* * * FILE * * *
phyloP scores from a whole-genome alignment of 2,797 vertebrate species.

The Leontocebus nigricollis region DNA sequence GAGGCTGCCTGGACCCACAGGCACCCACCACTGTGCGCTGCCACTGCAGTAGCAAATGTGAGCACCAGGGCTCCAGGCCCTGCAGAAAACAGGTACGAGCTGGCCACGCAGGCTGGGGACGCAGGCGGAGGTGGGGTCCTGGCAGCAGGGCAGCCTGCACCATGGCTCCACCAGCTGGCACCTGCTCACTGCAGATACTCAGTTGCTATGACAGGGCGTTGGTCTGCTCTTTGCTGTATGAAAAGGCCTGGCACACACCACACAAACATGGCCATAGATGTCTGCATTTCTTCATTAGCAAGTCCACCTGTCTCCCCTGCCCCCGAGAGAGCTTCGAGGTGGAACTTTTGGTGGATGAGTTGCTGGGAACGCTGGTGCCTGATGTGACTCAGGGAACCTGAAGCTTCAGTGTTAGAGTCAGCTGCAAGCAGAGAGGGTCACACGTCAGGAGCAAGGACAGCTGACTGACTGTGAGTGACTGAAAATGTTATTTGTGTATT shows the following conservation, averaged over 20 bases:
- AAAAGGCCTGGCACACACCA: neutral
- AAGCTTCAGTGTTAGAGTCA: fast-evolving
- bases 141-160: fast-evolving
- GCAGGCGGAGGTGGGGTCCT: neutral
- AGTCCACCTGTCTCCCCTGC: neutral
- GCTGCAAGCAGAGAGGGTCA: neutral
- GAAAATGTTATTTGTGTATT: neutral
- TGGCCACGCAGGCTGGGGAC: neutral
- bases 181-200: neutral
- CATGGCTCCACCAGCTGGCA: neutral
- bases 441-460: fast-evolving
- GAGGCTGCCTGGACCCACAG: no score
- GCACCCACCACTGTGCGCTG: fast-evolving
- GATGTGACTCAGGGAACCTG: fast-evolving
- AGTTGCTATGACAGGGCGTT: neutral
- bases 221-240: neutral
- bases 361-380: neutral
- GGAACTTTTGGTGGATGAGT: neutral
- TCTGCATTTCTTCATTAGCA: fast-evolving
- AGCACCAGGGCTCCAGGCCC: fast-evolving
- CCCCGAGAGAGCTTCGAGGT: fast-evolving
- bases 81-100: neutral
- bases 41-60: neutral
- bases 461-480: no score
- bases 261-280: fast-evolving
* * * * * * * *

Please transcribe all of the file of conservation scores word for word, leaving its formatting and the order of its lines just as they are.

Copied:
phyloP scores from a whole-genome alignment of 2,797 vertebrate species.

The Leontocebus nigricollis region DNA sequence GAGGCTGCCTGGACCCACAGGCACCCACCACTGTGCGCTGCCACTGCAGTAGCAAATGTGAGCACCAGGGCTCCAGGCCCTGCAGAAAACAGGTACGAGCTGGCCACGCAGGCTGGGGACGCAGGCGGAGGTGGGGTCCTGGCAGCAGGGCAGCCTGCACCATGGCTCCACCAGCTGGCACCTGCTCACTGCAGATACTCAGTTGCTATGACAGGGCGTTGGTCTGCTCTTTGCTGTATGAAAAGGCCTGGCACACACCACACAAACATGGCCATAGATGTCTGCATTTCTTCATTAGCAAGTCCACCTGTCTCCCCTGCCCCCGAGAGAGCTTCGAGGTGGAACTTTTGGTGGATGAGTTGCTGGGAACGCTGGTGCCTGATGTGACTCAGGGAACCTGAAGCTTCAGTGTTAGAGTCAGCTGCAAGCAGAGAGGGTCACACGTCAGGAGCAAGGACAGCTGACTGACTGTGAGTGACTGAAAATGTTATTTGTGTATT shows the following conservation, averaged over 20 bases:
- AAAAGGCCTGGCACACACCA: neutral
- AAGCTTCAGTGTTAGAGTCA: fast-evolving
- bases 141-160: fast-evolving
- GCAGGCGGAGGTGGGGTCCT: neutral
- AGTCCACCTGTCTCCCCTGC: neutral
- GCTGCAAGCAGAGAGGGTCA: neutral
- GAAAATGTTATTTGTGTATT: neutral
- TGGCCACGCAGGCTGGGGAC: neutral
- bases 181-200: neutral
- CATGGCTCCACCAGCTGGCA: neutral
- bases 441-460: fast-evolving
- GAGGCTGCCTGGACCCACAG: no score
- GCACCCACCACTGTGCGCTG: fast-evolving
- GATGTGACTCAGGGAACCTG: fast-evolving
- AGTTGCTATGACAGGGCGTT: neutral
- bases 221-240: neutral
- bases 361-380: neutral
- GGAACTTTTGGTGGATGAGT: neutral
- TCTGCATTTCTTCATTAGCA: fast-evolving
- AGCACCAGGGCTCCAGGCCC: fast-evolving
- CCCCGAGAGAGCTTCGAGGT: fast-evolving
- bases 81-100: neutral
- bases 41-60: neutral
- bases 461-480: no score
- bases 261-280: fast-evolving